Law & Courts News in Brief

Impact on Universities Cited in 9th Circuit Travel-Ban Ruling

By Mark Walsh — February 14, 2017 1 min read
  • Save to favorites
  • Print

A federal appeals court panel last week declined the Trump administration’s request to reinstate its executive order temporarily barring U.S. entry for individuals from seven countries, citing disruption in higher education among other factors.

The three-judge panel of the U.S. Court of Appeals for the 9th Circuit, in San Francisco, unanimously rejected the administration’s request for a stay of a federal district court’s temporary restraining order that enjoined enforcement of key sections of the Jan. 27 executive order signed by President Donald Trump.

Citing the potential for terrorism, the order barred for 90 days entry for those from Iraq, Iran, Libya, Somalia, Sudan, Syria, and Yemen. The two other blocked sections deal with refugees. The executive order created widespread disruption in immigration and was met with protests.

Washington state, joined by Minnesota, sued the Trump administration to block the order on due-process and religious-discrimination grounds.

The 9th Circuit’s Feb. 9 opinion, issued jointly by the three judges, relies on the states’ arguments about the executive order’s impact on universities and foreign students.

“The interests of the states’ universities here are aligned with their students,” says the opinion in State of Washington v. Trump. “The students’ educational success is inextricably bound up in the universities’ capacity to teach them. And the universities’ reputations depend on the success of their professors’ research.”

The president’s executive order has alarmed many in K-12 education, especially in communities with large numbers of refugees or immigrants from the countries cited in the order.

The 9th Circuit court panel found that the states had a likelihood of prevailing on their claim that the provisions of the executive order violated the constitutional guarantee of procedural due process.

Trump reacted on Twitter soon after the ruling: “SEE YOU IN COURT, THE SECURITY OF OUR NATION IS AT STAKE!” The U.S. Department of Justice said it was “reviewing the decision and considering its options.”

Related Tags:

A version of this article appeared in the February 15, 2017 edition of Education Week as Impact on Universities Cited in 9th Circuit Travel-Ban Ruling

Events

Jobs Virtual Career Fair for Teachers and K-12 Staff
Find teaching jobs and other jobs in K-12 education at the EdWeek Top School Jobs virtual career fair.
English-Language Learners Webinar English Learners and the Science of Reading: What Works in the Classroom
ELs & emergent bilinguals deserve the best reading instruction! The Reading League & NCEL join forces on best practices. Learn more in our webinar with both organizations.
This content is provided by our sponsor. It is not written by and does not necessarily reflect the views of Education Week's editorial staff.
Sponsor
Teaching Webinar
Challenging the Stigma: Emotions and STEM
STEM isn't just equations and logic. Join this webinar and discover how emotions fuel innovation, creativity, & problem-solving in STEM!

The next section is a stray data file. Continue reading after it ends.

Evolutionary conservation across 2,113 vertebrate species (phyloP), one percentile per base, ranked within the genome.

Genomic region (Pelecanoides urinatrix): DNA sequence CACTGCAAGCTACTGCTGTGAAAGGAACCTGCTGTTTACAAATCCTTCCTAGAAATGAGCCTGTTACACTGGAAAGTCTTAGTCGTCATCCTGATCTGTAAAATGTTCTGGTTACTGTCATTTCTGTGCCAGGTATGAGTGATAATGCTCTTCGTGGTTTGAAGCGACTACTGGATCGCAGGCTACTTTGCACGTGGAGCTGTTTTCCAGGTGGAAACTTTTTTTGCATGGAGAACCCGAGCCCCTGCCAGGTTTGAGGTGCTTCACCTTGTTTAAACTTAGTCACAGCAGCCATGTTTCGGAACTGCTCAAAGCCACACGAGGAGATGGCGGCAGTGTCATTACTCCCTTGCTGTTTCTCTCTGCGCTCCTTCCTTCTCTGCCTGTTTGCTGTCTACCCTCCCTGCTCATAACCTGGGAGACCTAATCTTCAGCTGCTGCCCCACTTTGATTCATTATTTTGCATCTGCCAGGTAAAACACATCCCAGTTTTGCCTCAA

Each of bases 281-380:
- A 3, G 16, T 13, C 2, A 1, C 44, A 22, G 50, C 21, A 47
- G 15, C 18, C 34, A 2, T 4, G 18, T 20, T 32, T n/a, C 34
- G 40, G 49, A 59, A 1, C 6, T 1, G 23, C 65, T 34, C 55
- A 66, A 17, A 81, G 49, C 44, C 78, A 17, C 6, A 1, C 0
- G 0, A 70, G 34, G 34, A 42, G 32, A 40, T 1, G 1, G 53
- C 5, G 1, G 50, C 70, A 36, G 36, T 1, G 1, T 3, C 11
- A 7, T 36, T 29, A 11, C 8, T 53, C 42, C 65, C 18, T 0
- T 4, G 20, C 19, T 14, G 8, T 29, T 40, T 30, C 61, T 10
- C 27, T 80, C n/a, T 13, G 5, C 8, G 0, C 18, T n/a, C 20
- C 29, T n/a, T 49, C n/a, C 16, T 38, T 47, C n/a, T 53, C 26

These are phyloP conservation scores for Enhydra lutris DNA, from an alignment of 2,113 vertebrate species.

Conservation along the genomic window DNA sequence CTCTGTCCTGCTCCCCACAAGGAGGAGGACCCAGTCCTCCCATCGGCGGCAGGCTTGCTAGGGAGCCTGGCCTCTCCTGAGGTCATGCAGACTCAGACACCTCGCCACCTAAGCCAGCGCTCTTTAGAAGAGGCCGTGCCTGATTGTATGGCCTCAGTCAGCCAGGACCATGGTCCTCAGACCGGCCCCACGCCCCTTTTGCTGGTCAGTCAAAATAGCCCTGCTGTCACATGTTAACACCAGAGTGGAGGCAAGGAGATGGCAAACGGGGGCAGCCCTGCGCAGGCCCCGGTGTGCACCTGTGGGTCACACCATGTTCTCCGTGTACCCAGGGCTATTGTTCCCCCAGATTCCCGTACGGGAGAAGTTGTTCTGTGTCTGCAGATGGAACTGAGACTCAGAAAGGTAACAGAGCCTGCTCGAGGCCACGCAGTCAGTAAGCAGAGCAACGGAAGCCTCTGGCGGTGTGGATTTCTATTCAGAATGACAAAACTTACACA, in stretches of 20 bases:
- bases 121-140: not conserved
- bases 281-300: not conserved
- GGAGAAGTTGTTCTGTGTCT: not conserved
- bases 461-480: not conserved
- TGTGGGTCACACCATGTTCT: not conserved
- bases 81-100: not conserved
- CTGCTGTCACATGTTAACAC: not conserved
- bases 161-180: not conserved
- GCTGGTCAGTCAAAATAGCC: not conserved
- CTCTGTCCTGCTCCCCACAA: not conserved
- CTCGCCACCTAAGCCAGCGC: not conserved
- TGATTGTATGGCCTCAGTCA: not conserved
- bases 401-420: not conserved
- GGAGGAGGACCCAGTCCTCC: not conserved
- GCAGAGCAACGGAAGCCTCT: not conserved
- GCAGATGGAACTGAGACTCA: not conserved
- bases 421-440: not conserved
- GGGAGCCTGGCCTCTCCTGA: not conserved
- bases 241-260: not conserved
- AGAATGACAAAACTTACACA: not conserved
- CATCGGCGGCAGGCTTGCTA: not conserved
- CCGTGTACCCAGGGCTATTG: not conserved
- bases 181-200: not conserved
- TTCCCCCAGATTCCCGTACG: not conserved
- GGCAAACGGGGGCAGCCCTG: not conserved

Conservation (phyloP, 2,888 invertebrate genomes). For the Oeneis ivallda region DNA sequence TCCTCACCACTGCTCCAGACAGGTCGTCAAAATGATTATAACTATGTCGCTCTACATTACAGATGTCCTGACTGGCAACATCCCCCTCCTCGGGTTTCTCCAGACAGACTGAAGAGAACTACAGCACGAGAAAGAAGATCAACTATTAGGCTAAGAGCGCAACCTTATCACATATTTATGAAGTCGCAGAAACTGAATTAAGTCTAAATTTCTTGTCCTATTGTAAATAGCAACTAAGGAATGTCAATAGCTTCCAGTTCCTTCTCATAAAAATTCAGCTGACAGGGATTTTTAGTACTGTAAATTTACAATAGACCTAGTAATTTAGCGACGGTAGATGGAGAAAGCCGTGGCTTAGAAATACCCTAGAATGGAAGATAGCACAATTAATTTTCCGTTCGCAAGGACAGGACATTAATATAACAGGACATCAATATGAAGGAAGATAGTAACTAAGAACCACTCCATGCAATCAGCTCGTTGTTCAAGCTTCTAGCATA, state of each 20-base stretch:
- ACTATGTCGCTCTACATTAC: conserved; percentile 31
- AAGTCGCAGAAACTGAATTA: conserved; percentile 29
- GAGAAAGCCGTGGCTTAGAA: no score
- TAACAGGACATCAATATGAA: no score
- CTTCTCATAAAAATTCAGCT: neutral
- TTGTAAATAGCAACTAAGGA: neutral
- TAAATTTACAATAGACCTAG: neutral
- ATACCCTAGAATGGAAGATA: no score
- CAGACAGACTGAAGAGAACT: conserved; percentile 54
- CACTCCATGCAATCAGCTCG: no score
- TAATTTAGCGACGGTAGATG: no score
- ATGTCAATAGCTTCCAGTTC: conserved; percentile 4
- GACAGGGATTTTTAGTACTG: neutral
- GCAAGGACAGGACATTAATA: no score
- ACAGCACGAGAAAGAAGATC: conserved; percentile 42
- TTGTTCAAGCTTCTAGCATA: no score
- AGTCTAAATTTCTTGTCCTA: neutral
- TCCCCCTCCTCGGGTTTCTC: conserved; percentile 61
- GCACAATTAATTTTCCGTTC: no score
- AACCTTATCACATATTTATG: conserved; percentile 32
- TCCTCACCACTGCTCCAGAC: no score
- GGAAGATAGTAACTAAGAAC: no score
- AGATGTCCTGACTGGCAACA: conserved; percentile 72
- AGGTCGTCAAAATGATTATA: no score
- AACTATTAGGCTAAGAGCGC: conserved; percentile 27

Content provided by Project Lead The Way

EdWeek Top School Jobs

Teacher Jobs
Search over ten thousand teaching jobs nationwide — elementary, middle, high school and more.
View Jobs
Principal Jobs
Find hundreds of jobs for principals, assistant principals, and other school leadership roles.
View Jobs
Administrator Jobs
Over a thousand district-level jobs: superintendents, directors, more.
View Jobs
Support Staff Jobs
Search thousands of jobs, from paraprofessionals to counselors and more.
View Jobs

Read Next

Law & Courts School District Lawsuits Against Social Media Companies Are Piling Up
More than 200 school districts are now suing the major social media companies over the youth mental health crisis.
7 min read
A close up of a statue of the blindfolded lady justice against a light blue background with a ghosted image of a hands holding a cellphone with Facebook "Like" and "Love" icons hovering above it.
iStock/Getty
Law & Courts In 1974, the Supreme Court Recognized English Learners' Rights. The Story Behind That Case
The Lau v. Nichols ruling said students have a right to a "meaningful opportunity" to participate in school, but its legacy is complex.
12 min read
Associate Justice of the U.S. Supreme Court William O. Douglas is shown in an undated photo.
U.S. Supreme Court Justice William O. Douglas, shown in an undated photo, wrote the opinion in <i>Lau</i> v. <i>Nichols</i>, the 1974 decision holding that the San Francisco school system had denied Chinese-speaking schoolchildren a meaningful opportunity to participate in their education.
AP
Law & Courts Supreme Court Declines to Hear School District's Transgender Restroom Case
The case asked whether federal law protects transgender students on the use of school facilities that correspond to their gender identity.
4 min read
People stand on the steps of the U.S. Supreme Court on Feb. 11, 2022, in Washington, D.C.
People stand on the steps of the U.S. Supreme Court on Feb. 11, 2022, in Washington, D.C.
Mariam Zuhaib/AP
Law & Courts What a Proposed Ban on AI-Assisted ‘Deep Fakes’ Would Mean for Cyberbullying
Students who create AI-generated, intimate images of their classmates would be breaking federal law, if a new bill is enacted.
2 min read
AI Education concept in blue: A robot hand holding a pencil.
iStock/Getty